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corgibytes

Nevertheless, Andrea Goulet Coded

andreagoulet profile image Andrea Goulet ・4 min read

I began coding because...

A good friend from high school started a software business and we reconnected at our class reunion. Scott had solved some interesting engineering problems but never made a dime from them. He asked if I'd come on board to be his CEO to help him build the business –Â thus, Corgibytes was born.

Scott noticed the way that I naturally solved problems. I would say things like "I'm not lazy, I'm efficient!" all the time when I was writing my marketing materials. Scott kept encouraging me to learn how to code because he thought I had some natural propensities to it, but I kept calling myself "non-technical" because I felt intimidated by the command line. It felt safe to stay in my self-created box.

It wasn't until I heard Scott on a podcast after we'd run the business together for five years that my ideas were challenged. At this point, I'd coded our website by myself and was learning ruby and JavaScript. During the interview he called me "non-technical" and I got really frustrated. What did I have to do to prove that I was good enough? Scott, in his calm and Yoda-esque way, took a deep breath and said, "When you start calling yourself technical, I will too." That's when my coding journey really began, and I dove in with gusto to figure out what was getting in my way.

It's been a long journey to feel comfortable calling myself technical. I even got inked up and have a JavaScript function tattooed on my wrist as a daily reminder that I can be whatever I want.

For me, learning to code has taught me more about myself and has helped me feel challenged and empowered. I love learning and I'm so grateful to be surrounded by people who constantly challenge me to be my best.

I'm currently hacking on...

My main job is making Corgibytes an amazing place to work. I love finding the right staff and the right clients and watching the magic happen. We're growing and my biggest focus right now is to make sure we always hold true to our five core values:

  • Act With Empathy
  • Adopt a Growth Mindset
  • Calm the Chaos
  • Communication is Just As Important as Code
  • Craftsmanship in Context

I'm speaking at a bunch of conferences in the next few months, such as Emerging Technology for the Enterprise, The Agile Alliance Technical Conference, and XP2017.

I launched Legacy Code Rocks about a year ago for folks who enjoy maintaining and modernizing software. There are about 250 people in our Slack channel and I've been really having fun interviewing people for our podcast. As an extrovert, the podcast has been one of my favorite projects because I get to connect with new people all the time!

I have an open source project I started in October called CallMyReps. The goal was to make it easier to connect with elected officials. But it's lost some traction now that some similar products have come out.

I have another startup called NagLess that makes it easy to collect timesheets so no one is the office nag. And another one that pairs people who LOVE making a home beautiful with folks like me who have a lot of "domestic debt". What's interesting there is that it's the same principle for software refactoring but the concepts are applied to physical things around the home.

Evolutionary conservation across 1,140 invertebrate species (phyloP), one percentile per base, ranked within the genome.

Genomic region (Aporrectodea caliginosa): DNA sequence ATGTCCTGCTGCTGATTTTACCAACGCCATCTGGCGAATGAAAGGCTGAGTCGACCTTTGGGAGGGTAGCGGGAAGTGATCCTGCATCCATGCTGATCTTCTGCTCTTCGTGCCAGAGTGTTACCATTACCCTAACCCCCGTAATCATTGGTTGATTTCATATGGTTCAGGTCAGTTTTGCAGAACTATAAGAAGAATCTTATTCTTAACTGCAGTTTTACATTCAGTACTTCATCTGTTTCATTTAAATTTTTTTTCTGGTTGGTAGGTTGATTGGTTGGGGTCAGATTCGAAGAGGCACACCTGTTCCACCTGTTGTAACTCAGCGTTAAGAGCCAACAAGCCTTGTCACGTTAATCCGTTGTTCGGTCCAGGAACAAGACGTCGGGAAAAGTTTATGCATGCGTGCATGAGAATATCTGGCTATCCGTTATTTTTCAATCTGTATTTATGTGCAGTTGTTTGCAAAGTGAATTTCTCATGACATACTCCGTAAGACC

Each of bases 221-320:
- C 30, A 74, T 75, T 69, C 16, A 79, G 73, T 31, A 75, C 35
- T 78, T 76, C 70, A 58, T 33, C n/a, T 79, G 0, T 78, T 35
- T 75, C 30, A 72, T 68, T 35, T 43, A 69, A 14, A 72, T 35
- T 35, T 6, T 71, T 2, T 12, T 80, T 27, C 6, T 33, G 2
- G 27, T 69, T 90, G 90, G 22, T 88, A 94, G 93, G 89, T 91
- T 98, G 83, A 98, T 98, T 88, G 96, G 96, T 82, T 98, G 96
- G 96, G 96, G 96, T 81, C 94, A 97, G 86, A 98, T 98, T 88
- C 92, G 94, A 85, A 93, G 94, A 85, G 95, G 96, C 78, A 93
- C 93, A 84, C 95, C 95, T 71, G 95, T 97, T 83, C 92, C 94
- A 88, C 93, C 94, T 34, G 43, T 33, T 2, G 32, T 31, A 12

I'm even working on a book that shares my journey. It's called Becoming Technical: Build an Amazing Career in Tech Starting at Square Zero to help people like me, who don't have a traditional computer science background (and even those folks who do) become comfortable learning how to code and grow into a thought leader.

I'm excited about...

The focus on diversity in tech over the past several years. When I first started attending software conferences, I was usually the only woman in the room. That's not the case today. I'm grateful to people who focus on sharing different perspectives, like Scott Hanselman and his podcast Hanselminutes, Camille Ricketts over at First Round Review, and Ben Halpern here at Dev.to. It takes an effort to make sure your community is diverse and I'm so thrilled that people are starting to see the value that diversity brings to the bottom line. While there is still a lot of work to do, I'm so grateful to all the folks who have encouraged me to keep going and share my perspective. Representation matters. If you don't see it, you can't be it. Seeing women software developers is really important for encouraging other women to get into the field.

My advice for other women who code is...

Encourage your friends to stop using the words "non-technical" and be a mentor for the people who think they can't learn how to code. Try new things. Apply for jobs even if you don't meet all the criteria. Submit a talk to a conference and see what happens. As women, we're often in our own way because we don't try. If you put yourself out there, you may just be pleasantly surprised.

corgibytes

Old code. New tricks. We love legacycode! Any language. Any Platform. Any framework.

Discussion

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Wow, I'm blown away that you were not a coder when you started CorgiBytes. The way you write about the profession, I'd think you'd been doing it your whole life.

 

My degree is in Marketing & Business Law. I guess if you count hacking on my MySpace page and building automation tools for sales using intricate data queries and custom templates, I'd been coding a little bit longer than when I started with Corgibytes. I think that's one of the things I advocate for most — lots of folks code and don't even know it!